Lynne Stewart who currently doing hard time after becoming a messager of jihad for her client Sheikh Omar Abdel-Rahman, the blind Egyptian cleric involved in the original bombing o fhte World Trade Center.
There have been numerous incidents of lawyers (see Bad Lawyer's post on Frank Pigantelli) who betray confidences and worse, actively participate to entrap clients as in the case of Omaha attorney Terry L. Haddock who wore a government wire to record conversations with his client as part of a investigation into a marijuana conspiracy as reported at Omaha.com. Here's an excerpt fromTodd Cooper's story:
To his friends and former colleagues, this is the extent of Terry L. Haddock's existence today: A voice on a speakerphone. A voice that echoes with both resolve and resignation.
In measured words, the Omaha attorney confides that he is in hiding after he wore a wire to help the U.S. government indict inmate Shannon E. Williams and 10 others in a massive marijuana conspiracy. I realize I could lose my law license over this, his friends have recalled him saying in recent weeks. But, please, don't jump to conclusions. Williams talked about committing crimes, about eliminating witnesses. I had to do something.
And that's it. Just as quickly as he tantalizes former colleagues, he shuts down — saying federal prosecutors have asked him not to talk about why he chose to risk his legal career, even his life, by taking on the marijuana ring and its alleged kingpin.
In a case that will hinge in large part on Haddock's credibility, here's what Haddock doesn't always divulge: His involvement in the federal investigation came after a yearlong stretch in which his personal and professional lives began to circle the drain. Law enforcement officials close to the investigation say Haddock, 52, became enthralled with a 23-year-old woman from Zimbabwe who describes herself as a former escort. His wife filed for divorce. Credit card debt mounted. He was hospitalized for health problems and later treated for mental health problems. He stopped answering his phone, meeting with clients or showing up for court. Then the federal government came calling, offering the man who friends say 'hates drugs' and 'hates drama' a front-row seat to both. Haddock began wearing a wire and smuggling a cell phone into the Douglas County Jail to witness Williams orchestrate the movement of marijuana and money from Phoenix to Omaha."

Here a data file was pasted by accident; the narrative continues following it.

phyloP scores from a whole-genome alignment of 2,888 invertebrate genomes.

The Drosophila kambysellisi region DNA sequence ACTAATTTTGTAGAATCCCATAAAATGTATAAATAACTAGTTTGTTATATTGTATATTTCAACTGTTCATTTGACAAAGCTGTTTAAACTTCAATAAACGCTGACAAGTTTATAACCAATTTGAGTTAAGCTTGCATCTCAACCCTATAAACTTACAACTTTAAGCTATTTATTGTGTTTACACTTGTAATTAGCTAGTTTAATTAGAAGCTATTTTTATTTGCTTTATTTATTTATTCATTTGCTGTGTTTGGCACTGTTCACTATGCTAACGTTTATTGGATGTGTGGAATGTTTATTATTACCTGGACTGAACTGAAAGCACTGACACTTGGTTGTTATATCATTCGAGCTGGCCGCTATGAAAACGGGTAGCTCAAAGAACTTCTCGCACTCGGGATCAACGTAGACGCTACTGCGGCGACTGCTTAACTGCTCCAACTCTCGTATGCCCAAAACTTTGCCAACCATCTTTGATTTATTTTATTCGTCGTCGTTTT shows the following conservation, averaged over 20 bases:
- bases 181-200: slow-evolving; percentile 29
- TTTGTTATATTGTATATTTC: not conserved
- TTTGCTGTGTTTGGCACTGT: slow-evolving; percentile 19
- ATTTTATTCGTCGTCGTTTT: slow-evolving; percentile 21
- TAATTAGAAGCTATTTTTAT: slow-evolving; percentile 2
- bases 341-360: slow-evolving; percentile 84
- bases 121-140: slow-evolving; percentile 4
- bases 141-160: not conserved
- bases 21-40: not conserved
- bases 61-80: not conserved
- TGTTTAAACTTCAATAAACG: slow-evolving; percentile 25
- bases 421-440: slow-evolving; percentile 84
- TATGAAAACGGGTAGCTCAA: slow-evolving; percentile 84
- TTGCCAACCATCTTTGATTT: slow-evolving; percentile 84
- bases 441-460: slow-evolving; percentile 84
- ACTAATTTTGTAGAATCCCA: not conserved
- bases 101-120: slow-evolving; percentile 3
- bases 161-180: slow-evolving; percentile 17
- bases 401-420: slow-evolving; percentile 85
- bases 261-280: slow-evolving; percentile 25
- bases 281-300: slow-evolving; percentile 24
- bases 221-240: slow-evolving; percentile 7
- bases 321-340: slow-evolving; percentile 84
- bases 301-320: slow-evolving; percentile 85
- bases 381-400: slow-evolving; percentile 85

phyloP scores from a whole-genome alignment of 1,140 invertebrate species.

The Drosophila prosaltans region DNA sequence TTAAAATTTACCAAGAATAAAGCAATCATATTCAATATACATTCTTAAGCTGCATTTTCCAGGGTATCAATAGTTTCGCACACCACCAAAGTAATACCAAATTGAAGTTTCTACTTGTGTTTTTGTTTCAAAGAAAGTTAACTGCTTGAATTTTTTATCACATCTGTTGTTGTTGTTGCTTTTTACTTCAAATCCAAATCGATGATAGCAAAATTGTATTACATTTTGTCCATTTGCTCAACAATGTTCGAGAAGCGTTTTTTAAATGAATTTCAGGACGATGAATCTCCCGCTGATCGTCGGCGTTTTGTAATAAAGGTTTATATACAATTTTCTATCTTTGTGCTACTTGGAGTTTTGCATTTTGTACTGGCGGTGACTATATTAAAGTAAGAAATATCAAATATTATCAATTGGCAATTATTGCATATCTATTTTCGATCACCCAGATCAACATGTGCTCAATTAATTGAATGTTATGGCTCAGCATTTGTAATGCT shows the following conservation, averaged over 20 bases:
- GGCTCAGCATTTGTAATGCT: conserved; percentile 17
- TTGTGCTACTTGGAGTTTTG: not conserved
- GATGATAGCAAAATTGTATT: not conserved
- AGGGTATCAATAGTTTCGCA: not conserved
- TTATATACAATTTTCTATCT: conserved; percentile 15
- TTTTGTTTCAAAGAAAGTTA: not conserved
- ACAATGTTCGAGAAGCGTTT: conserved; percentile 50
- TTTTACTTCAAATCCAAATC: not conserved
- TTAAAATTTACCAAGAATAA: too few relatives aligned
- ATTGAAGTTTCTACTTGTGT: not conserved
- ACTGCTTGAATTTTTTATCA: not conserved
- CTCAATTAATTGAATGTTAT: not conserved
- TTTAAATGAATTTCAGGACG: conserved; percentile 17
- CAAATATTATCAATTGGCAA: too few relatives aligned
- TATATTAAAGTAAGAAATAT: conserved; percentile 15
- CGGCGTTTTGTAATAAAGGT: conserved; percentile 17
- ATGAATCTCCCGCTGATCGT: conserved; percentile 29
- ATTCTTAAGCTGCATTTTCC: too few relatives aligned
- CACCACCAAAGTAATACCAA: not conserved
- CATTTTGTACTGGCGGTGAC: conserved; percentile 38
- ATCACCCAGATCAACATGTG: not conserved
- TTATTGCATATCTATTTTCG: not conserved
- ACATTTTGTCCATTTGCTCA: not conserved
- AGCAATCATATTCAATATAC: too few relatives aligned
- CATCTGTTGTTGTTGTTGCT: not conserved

People hire lawyers and talk freely to lawyers because of the attorney-client privilege. Stunts like Haddock's and of the government agents who put Haddock up to taping his client, undermine respect for the law. It is one thing to learn about the imminent commission of a crime and to approach the court to ask for removal from the representatio of a client--it is quite another to become an agent of the government under the guise of representing a client.